Beer Branding is not spectator sport. With the tech generation moving up to drinking age, companies need to keep be actively involved with the Internet buzz. If you can put your name into the daily online habits of your customer, they are more likely to think about you later…when its time for that afternoon pick-me up or nightcap.
Twitter: Some may dislike Twitter saying that the constant play-by-play is pointless. But your young demographic will disagree. The up-to-the-minute details of their friends’ lives keep them checking their stream four or five times a day. That is four or five times a day that you can plant your message and dispense information about your brand. Twitter has applications that let you text your tweet right from your smart phone. Most people update this media multiple times per day. A quick post like “Tonight: 2 for 1 drafts” or “Our new T-shirts came in today check the cool logos!” work best. The shorter the message length the better the tweet.
Facebook: Facebook allows more room for words. What is most eye catching in this forum, however, is media. Whether it’s a blurb about your company softball match or photos from the block party your company sponsored Facebook is the place to post. The larger media gets a larger box on the newsfeed. A link will pull up photos or a brief description of the page you are linking. The key is to appear in the feed frequently so your client is reminded of you when they check they login. When it comes to Facebook, beware of the rules. Do not register your business as a person. If you do, you are limited to only 5,000 friends which makes mass viral networking impossible. What you need to do is create a page that people can “like.”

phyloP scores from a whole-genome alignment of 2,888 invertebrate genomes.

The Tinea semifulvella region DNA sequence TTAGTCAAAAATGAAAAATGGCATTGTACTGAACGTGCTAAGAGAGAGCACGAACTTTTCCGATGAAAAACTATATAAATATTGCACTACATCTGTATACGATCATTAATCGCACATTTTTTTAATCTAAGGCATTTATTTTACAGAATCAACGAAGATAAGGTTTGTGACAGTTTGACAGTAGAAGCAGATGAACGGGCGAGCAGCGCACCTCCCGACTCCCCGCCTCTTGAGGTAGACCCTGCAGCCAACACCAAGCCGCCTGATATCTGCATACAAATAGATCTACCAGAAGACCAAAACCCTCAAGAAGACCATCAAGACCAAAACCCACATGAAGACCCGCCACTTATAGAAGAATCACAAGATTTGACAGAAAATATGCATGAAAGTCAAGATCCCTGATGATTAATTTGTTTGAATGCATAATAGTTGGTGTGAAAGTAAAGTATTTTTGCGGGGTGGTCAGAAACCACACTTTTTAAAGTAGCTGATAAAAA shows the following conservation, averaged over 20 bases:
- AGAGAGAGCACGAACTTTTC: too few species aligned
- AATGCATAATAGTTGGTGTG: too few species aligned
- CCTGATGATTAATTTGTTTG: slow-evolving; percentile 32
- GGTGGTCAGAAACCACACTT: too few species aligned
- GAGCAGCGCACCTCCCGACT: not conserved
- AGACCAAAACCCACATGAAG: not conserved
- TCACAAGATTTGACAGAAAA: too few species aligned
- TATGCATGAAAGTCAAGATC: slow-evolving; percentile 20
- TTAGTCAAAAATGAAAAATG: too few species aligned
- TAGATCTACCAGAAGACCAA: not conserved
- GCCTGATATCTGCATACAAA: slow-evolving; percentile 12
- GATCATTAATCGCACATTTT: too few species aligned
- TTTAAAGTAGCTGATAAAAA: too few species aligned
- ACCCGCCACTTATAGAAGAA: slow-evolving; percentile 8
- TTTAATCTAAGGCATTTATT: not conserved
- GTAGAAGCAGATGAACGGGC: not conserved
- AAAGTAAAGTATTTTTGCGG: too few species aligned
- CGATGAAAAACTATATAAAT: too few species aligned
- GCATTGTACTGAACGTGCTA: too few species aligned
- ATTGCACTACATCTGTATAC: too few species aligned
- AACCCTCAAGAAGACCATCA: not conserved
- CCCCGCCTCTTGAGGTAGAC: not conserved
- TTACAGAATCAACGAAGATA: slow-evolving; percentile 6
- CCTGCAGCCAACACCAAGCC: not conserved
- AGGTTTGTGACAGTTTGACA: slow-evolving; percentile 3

Google+: Google Plus is a lot like Facebook, but it is more specific. on Google+ you can categorize people to get different types of messages by putting them into circles. This helps create a more direct marketing approach for different audience basis. Google+ recently introduced a feature for business pages.
Blog: Blogging has taken off in America, and every major business connected to it’s community has one. You can choose to write about anything you want, but if you can get your customers to subscribe to your blog, they can feel like they are apart of your brand. If they identify with your bar, you allow them access to it when they are not able to go there. A lot of companies will link an online shop to their blog so people can buy specialty items with your logo on it. Keep in mind your blog should not be a giant advertisement, make it something people will want to read about.
One thing to remember about social media is that it is always changing. So if you can’t hire someone to do it full-time, get your younger employees to help show you about the latest trends. Once you get the hang of it, be careful. It can become addictive.